Marin F. Xavier, MD: Those patients do usually get R-EPOCH [rituximab, etoposide, prednisone, vincristine, cyclophosphamide, hydroxydaunorubicin hydrochloride] with intrathecal chemotherapy. Depending on the situation, I would do some medium- to high-dose methotrexate as well for CNS [central nervous system] prophylaxis. Those patients I do similarly. We have the ability to do outpatient R-EPOCH [rituximab, etoposide, prednisone, vincristine, cyclophosphamide, hydroxydaunorubicin hydrochloride], which is really helpful. We basically just give them the additional etoposide and dose adjust them aggressively, looking for nadir blood counts and escalating their dose as appropriate. That’s probably the only difference. I do feel that for those patients, if they don’t achieve complete response or if they relapse within 6 months of their chemotherapy, you shouldn’t even think about chemotherapy. I’m really looking forward to using cellular therapy or a noncytotoxic option for that area of unmet need. I’m hoping that we’re going to see some emerging data about moving CAR [chimeric antigen receptor] T cells in the second line for that ultra-high-risk population.

John M. Burke, MD: That would be interesting. I confess: all the experts in all the talks I go to recommend exactly what you just said, which is dose-adjusted EPOCH [etoposide, prednisone, vincristine, cyclophosphamide, hydroxydaunorubicin hydrochloride], for a more aggressive regimen. It’s a little frustrating that it’s all based on mostly retrospective data and not a lot of prospective data, and certainly not on comparative trials. The 1 comparative trial between dose-adjusted EPOCH [etoposide, prednisone, vincristine, cyclophosphamide, hydroxydaunorubicin hydrochloride], and R-CHOP [rituximab, cyclophosphamide, hydroxydaunorubicin hydrochloride, vincristine, prednisone] that we have in large cell lymphoma was a negative 1. There was 0 difference in outcomes and more toxicity with dose-adjusted EPOCH [etoposide, prednisone, vincristine, cyclophosphamide, hydroxydaunorubicin hydrochloride]. I do the same as you, but I wonder if we’re just repeating errors of the past by adding more aggressive regimens based on noncomparative data. I wonder if we’re improving outcomes with more aggressive regimens.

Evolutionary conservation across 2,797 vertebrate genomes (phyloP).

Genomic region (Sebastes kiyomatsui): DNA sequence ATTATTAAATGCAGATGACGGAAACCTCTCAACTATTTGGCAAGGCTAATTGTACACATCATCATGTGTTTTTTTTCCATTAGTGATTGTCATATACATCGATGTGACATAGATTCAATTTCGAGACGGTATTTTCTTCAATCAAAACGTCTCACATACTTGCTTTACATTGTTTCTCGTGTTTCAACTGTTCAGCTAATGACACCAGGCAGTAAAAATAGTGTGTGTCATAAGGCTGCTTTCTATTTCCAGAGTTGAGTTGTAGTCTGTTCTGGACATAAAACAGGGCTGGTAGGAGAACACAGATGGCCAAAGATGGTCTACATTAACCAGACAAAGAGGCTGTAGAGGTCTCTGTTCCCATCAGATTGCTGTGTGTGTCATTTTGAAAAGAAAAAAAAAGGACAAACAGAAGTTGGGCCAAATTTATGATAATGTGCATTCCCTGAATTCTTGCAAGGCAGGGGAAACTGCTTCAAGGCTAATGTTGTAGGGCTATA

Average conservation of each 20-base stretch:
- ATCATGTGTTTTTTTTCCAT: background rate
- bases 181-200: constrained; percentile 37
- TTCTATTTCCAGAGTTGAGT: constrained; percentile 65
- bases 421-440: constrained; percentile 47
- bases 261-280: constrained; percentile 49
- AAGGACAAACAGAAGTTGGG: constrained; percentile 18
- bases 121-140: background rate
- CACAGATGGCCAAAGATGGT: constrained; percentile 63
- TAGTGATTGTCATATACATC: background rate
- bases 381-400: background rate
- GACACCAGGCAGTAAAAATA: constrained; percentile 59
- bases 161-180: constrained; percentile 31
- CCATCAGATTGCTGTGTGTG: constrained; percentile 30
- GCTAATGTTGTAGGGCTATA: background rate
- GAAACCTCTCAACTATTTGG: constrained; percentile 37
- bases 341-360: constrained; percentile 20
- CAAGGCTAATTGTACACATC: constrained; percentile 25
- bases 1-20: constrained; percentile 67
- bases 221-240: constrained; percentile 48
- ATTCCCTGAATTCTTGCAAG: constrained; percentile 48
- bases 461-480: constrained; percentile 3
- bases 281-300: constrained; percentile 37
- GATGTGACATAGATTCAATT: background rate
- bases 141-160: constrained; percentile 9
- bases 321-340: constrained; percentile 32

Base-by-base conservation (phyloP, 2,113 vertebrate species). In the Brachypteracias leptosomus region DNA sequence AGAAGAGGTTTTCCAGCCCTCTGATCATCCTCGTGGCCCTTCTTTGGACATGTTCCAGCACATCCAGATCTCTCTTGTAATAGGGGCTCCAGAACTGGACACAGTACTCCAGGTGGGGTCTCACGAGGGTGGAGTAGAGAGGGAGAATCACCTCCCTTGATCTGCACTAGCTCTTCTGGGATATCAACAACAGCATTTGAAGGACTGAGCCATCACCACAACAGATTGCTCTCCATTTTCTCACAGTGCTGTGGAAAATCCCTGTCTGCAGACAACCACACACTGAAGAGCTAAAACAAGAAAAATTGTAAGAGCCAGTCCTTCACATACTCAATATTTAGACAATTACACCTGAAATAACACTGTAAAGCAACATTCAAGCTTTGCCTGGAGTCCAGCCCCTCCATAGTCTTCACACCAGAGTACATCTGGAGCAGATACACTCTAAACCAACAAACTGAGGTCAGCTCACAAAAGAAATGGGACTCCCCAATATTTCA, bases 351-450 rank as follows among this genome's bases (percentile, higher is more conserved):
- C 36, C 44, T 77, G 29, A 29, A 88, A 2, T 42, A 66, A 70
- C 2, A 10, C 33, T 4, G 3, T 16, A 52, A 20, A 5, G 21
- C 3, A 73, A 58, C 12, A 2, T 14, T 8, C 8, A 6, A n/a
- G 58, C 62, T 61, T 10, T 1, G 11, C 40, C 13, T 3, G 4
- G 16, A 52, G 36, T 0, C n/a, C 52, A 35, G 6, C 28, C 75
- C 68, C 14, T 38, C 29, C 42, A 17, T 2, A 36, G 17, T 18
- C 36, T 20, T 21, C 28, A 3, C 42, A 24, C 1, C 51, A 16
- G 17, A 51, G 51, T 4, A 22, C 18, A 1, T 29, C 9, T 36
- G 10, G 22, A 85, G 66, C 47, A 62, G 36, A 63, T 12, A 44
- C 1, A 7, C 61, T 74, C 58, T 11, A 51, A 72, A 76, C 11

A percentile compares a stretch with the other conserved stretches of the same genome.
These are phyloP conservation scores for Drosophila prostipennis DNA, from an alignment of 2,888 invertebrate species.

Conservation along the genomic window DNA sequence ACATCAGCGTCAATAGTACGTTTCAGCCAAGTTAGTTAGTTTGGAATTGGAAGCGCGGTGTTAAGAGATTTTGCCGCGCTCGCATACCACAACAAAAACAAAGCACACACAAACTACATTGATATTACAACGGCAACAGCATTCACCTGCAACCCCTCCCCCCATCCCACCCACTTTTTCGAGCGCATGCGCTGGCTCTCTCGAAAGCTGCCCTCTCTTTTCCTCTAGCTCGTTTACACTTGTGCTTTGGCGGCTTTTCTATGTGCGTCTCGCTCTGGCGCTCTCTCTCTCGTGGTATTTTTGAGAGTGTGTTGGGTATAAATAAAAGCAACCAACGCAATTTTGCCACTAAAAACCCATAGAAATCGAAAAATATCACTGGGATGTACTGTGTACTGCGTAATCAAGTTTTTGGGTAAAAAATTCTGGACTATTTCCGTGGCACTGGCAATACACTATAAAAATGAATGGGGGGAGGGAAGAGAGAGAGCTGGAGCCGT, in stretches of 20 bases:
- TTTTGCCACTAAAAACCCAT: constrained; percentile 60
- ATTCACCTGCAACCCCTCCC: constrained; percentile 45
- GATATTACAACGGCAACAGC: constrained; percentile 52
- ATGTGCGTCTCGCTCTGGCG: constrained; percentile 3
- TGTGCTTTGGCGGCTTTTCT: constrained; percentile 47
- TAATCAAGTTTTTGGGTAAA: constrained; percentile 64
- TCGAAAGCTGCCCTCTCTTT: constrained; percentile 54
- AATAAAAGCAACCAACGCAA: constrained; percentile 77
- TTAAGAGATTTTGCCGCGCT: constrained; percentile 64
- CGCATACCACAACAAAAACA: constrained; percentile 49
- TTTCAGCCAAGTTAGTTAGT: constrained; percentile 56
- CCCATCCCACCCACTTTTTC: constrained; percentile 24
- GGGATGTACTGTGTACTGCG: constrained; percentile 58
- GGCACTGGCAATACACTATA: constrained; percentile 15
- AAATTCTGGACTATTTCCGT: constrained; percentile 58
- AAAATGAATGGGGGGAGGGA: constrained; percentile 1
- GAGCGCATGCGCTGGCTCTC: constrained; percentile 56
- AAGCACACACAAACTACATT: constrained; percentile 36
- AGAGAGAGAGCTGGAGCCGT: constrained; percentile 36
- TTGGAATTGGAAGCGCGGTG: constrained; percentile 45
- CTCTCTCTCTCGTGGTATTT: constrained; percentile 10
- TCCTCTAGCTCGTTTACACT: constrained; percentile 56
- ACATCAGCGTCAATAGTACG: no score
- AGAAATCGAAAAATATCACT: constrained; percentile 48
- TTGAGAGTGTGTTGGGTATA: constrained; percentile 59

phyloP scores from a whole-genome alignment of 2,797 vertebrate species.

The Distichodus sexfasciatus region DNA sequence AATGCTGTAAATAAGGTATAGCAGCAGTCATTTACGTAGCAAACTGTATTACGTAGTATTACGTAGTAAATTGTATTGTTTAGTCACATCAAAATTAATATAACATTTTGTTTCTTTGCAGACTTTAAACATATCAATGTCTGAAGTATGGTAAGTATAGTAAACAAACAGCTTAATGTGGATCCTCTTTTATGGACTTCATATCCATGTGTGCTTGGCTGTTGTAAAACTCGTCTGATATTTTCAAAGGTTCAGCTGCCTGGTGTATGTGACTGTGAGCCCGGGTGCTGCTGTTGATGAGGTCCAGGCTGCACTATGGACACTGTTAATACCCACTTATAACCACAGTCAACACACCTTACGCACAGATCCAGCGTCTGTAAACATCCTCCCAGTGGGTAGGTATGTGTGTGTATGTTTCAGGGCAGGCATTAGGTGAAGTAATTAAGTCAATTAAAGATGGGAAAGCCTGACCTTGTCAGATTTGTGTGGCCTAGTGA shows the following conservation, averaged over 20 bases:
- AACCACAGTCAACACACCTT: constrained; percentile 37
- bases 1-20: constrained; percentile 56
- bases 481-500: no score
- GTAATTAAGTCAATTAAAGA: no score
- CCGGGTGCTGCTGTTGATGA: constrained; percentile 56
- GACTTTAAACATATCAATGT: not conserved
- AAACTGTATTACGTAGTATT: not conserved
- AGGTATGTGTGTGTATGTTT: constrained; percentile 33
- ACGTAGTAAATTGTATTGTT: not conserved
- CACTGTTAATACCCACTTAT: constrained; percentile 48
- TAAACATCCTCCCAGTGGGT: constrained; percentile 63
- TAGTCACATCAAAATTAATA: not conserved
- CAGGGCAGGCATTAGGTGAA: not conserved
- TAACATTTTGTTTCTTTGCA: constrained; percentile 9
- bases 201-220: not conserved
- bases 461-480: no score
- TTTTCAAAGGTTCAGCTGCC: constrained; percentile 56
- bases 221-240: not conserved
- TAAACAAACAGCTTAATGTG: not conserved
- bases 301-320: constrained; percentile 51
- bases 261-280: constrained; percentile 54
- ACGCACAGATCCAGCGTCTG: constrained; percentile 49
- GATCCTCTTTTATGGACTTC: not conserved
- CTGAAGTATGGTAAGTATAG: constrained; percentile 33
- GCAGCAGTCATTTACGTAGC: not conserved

Marin F. Xavier, MD: With the new WHO [World Health Organization] criteria, I have a case I’m struggling with right now where it seems like a Burkitt-like [lymphoma]. He’s c-MYC positive, but BCL2 to BCL6 negative and it’s a high grade. I have to do a hematopathology review because it’s so atypical. I always was suspicious in a different direction, that if you’re lumping these Burkitt-like ones that we now call triple hits, those were the really bad chemotherapy-refractory and chemotherapy-kinetic failures. I never believed in R-EPOCH [rituximab, etoposide, prednisone, vincristine, cyclophosphamide, hydroxydaunorubicin hydrochloride] for that. I believed they had to have a more hyper CVAD-R [cyclophosphamide, vincristine, hydroxydaunorubicin hydrochloride, dexamethasone, rituximab]with CNS-penetrating medications. The NIH [National Institutes of Health] data in that scenario is too good to be true for R-EPOCH [rituximab, etoposide, prednisone, vincristine, cyclophosphamide, doxorubicin hydrochloride]. So I’m equally suspicious in the other direction as well.

Transcript edited for clarity.